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~ By Courtesy of Others ~

Sigrun and Helgi           Poetic form: Fornyršislag (Old Meter)

Helgi was the son of Sigmund, and a great warrior. To win Sigrun he defeated in battle and killed her father, 
King Hunding and eight of his sons, sparing only Dęg for his sister's sake. Later Dęg killed Helgi, 
and was cursed by Sigrun, who wept continuously over the death of her husband. One evening 
Sigrun's maid was passing Helgi's burial mound and saw Helgi, with a large following, ride into it. 
The maid said:

What sight is this        that seems a dream,
Dead men riding,       or Ragnarok?
Spurring your horses, hastening by,
Or to their hearths     do heroes return?

Helgi said:

No dream to make    you doubt your eyes,
Nor world's end,       though us you see,
Spurring our horses,  hastening by.
Nor to their hearths   may heroes return.

The maiden returned home and told Sigrun:

Come out, Sigrun     of Sevafioll
If you'd meet            the master of folk;
The hill is open;        Helgi has come,
With weeping wounds waits you there
That you may staunch  the streaming blood.

Sigrun entered the mound and said to Helgi:

As glad I am            to greet you here
As Odin's hawks,    by hunger stirred
At slaughter's stench,   and still-warm flesh,
Or when, dew-drenched,  the dawn they see.

Let me kiss         the dead king first
Ere bloodly mail-coat  you cast aside.
Helgi, your hair         is heavy with frost;
With dew of the slain,  soaked you are,
Cold are the hands   of Hogni's son;
How is there, lord,    healing for that?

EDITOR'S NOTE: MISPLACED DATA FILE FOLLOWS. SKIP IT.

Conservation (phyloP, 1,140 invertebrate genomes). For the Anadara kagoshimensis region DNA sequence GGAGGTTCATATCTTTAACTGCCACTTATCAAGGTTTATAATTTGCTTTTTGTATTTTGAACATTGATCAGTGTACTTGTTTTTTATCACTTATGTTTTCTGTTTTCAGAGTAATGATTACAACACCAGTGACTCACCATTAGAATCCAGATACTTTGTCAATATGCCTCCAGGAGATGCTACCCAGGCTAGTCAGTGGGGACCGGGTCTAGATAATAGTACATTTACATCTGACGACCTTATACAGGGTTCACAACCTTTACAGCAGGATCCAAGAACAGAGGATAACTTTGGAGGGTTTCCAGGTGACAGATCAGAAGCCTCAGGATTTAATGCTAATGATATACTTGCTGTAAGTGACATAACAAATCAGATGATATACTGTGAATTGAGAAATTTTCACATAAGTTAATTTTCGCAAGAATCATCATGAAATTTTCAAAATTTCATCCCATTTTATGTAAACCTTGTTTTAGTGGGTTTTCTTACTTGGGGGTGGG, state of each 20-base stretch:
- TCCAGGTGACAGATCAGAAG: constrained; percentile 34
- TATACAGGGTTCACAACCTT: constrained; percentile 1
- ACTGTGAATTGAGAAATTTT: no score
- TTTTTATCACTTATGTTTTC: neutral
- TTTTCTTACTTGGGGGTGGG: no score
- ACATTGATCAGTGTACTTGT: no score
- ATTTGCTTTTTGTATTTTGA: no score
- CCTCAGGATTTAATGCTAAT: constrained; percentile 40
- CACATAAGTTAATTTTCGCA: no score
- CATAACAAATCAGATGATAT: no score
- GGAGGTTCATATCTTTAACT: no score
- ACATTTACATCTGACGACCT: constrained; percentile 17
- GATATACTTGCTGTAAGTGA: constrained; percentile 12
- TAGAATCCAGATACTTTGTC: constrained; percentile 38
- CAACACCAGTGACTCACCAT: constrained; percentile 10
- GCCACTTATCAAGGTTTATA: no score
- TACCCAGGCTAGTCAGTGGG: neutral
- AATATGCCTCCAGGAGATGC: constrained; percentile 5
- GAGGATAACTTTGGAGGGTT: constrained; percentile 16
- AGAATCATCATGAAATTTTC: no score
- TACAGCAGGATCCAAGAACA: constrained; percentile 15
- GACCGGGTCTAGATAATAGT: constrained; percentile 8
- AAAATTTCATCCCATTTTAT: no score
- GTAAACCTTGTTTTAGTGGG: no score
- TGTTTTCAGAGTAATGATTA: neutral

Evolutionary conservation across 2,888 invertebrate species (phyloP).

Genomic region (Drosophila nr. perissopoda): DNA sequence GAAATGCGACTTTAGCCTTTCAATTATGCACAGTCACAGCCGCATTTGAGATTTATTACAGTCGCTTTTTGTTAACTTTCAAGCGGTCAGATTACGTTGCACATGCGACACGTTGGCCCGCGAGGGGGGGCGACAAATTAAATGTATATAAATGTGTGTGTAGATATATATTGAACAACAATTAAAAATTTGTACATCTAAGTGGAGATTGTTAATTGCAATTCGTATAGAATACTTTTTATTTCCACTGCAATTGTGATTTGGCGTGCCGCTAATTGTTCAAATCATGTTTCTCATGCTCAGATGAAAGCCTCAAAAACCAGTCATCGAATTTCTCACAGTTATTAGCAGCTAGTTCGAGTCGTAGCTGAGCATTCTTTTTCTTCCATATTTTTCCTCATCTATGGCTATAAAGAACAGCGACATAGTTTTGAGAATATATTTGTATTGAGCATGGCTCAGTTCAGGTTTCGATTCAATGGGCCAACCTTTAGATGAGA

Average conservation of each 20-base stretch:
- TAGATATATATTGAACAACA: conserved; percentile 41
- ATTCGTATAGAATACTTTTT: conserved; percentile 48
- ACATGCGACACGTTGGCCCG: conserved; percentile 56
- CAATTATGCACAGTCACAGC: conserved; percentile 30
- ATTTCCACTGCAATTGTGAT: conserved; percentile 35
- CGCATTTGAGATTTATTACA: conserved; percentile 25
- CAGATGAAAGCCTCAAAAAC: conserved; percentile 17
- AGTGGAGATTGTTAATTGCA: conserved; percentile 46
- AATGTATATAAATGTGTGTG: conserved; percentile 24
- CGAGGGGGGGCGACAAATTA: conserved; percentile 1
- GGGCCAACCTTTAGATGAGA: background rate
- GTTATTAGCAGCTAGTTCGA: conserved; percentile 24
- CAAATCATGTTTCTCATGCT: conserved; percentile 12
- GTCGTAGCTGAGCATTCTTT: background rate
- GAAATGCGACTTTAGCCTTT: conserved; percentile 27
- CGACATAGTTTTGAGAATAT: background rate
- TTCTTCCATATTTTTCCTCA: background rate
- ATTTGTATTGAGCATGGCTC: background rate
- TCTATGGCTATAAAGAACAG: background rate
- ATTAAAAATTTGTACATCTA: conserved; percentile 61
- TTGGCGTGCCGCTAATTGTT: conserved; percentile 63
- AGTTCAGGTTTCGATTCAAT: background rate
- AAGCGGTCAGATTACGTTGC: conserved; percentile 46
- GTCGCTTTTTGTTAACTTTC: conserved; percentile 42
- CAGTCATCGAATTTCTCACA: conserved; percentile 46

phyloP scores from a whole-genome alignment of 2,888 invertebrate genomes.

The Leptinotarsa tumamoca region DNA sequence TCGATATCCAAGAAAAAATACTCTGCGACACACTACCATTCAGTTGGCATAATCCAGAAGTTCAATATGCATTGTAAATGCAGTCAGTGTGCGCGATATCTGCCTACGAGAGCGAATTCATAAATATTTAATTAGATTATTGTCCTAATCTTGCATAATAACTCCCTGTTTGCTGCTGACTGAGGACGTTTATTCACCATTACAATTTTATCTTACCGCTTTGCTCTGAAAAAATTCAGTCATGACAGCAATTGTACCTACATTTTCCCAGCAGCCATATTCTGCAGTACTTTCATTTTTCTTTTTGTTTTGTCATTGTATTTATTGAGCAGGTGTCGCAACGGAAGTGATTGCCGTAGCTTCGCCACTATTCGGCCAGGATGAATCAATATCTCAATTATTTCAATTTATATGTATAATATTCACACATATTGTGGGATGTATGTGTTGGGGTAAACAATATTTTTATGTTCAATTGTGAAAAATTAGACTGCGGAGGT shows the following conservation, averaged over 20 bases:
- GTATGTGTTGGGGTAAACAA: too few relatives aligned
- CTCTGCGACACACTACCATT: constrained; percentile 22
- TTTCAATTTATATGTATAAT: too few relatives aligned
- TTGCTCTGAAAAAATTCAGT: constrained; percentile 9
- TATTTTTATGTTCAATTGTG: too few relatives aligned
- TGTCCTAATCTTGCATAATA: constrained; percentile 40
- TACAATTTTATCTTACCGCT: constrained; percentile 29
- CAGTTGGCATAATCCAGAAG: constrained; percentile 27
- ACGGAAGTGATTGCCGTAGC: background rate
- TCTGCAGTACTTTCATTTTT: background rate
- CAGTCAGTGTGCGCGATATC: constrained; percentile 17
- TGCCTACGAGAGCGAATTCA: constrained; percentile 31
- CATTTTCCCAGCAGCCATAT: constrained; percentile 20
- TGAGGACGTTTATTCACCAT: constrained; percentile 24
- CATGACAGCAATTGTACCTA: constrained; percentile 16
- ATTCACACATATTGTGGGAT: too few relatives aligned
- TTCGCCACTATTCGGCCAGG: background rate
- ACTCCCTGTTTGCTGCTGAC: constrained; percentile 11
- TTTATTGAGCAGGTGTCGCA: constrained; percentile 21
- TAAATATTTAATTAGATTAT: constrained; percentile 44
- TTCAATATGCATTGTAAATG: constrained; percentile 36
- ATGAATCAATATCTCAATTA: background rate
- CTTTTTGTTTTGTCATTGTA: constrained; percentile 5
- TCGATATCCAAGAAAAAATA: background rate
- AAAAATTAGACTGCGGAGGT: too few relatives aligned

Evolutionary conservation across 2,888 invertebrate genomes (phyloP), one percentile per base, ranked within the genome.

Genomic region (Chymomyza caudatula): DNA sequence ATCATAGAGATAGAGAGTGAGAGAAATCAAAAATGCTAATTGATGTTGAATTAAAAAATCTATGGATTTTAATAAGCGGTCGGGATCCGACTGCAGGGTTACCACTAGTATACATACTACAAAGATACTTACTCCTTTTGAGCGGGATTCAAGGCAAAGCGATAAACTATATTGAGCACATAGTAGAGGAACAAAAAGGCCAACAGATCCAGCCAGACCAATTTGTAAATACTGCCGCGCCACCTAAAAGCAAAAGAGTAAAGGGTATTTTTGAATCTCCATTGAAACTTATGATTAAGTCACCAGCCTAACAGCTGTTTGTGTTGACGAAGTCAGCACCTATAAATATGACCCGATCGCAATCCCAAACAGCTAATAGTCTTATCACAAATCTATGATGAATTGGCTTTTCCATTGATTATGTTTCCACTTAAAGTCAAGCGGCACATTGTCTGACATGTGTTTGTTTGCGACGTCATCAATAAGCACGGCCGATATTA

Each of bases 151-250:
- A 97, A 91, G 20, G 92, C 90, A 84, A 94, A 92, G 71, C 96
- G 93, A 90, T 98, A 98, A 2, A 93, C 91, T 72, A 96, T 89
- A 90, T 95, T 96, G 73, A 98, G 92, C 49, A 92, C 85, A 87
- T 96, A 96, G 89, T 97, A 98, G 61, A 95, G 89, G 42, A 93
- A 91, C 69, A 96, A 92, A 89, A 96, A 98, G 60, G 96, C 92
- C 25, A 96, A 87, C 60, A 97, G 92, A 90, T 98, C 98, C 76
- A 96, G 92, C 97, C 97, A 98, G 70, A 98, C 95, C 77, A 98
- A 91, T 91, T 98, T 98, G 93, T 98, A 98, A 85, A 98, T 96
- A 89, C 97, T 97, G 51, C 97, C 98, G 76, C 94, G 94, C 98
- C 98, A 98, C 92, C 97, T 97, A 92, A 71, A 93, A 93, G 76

Helgi said:

By you, Sigrun     of Sevafioll
Is Helgi soaked    in sorrow-dew.
Gold-wearer,       your weeping is cruel;
Before you sleep, bright southern maid,
Blood-tears wet   the breast of your lord
With ice and fire,  a festering grief.
Of this rare drink   a draught we'll share.
Though life and land   are lost to me,
Let no man sing          sad songs for that,
Though on my breast  are bleeding wounds,
For now our brides     to the barrow come,
Women admired         with we, the dead.

Sigrun prepared a bed in the mound:

Here I've made you,   Helgi, a bed,
Free from care,          kin of Ylfings,
There sleeping to lie,  lord, in your arms,
As once I lay             with the living king.

Helgi said:

Nothing, I say,             will now seem strange
Soon or late                 at Sevafioll,
When you are clasped  in corpse's arms,
So white, in the howe,  Hogni's child,
The quick with the dead, daughter of kings.

Now I must ride       the reddening way
On a pale horse        through paths of sky,
Westward bound     to Windhelm bridge
Ere Salgofnir wakes the warrior band.

Then Helgi and his men rode away, and the women returned home. The next evening 
Sigrun had the maid keep watch at the mound. When Sigrun came at sunset she said:

Were he coming,     he would by now,
Sigmund's heir,        from Odin's hall.
Small hope remains that he will come,
Now eagles roost    on ash's limbs,
And all are gone      to the gathering of dreams.

Mad you'd be          to make your way
King's daughter,       to a corpse's house.
The dead become    more dangerous far
When darkness falls than in full day.

Sigrun died soon after of sorrow and grief. It was thought in olden times that people were reborn, 
but now we consider it "an old wive's tale" that people are born again. It is said that Helgi and Sigrun 
were born again, he as Helgi Haddingjaskati, and she as Kara, daughter of Halfdan, 
as it is told in "The Lay of Kara," and she was a Valkyrie.

© Jack Hart

Notes: Jack“s translation from Helgakviša Hundingsbana II (The Second Lay of Helgi the Hunding-Slayer), from the Poetic Edda.

Meadhall: Asatru Jack“s site, including the medieval rune poems and modern rune poems by various authors.

Ship of Fools - Jack Hart“s Poetry Magazine. Submissions welcome.

Image: "Hundingbane“s Return to Valhal", Ernest Wallcousins (1883-1976), painter and illustrator.

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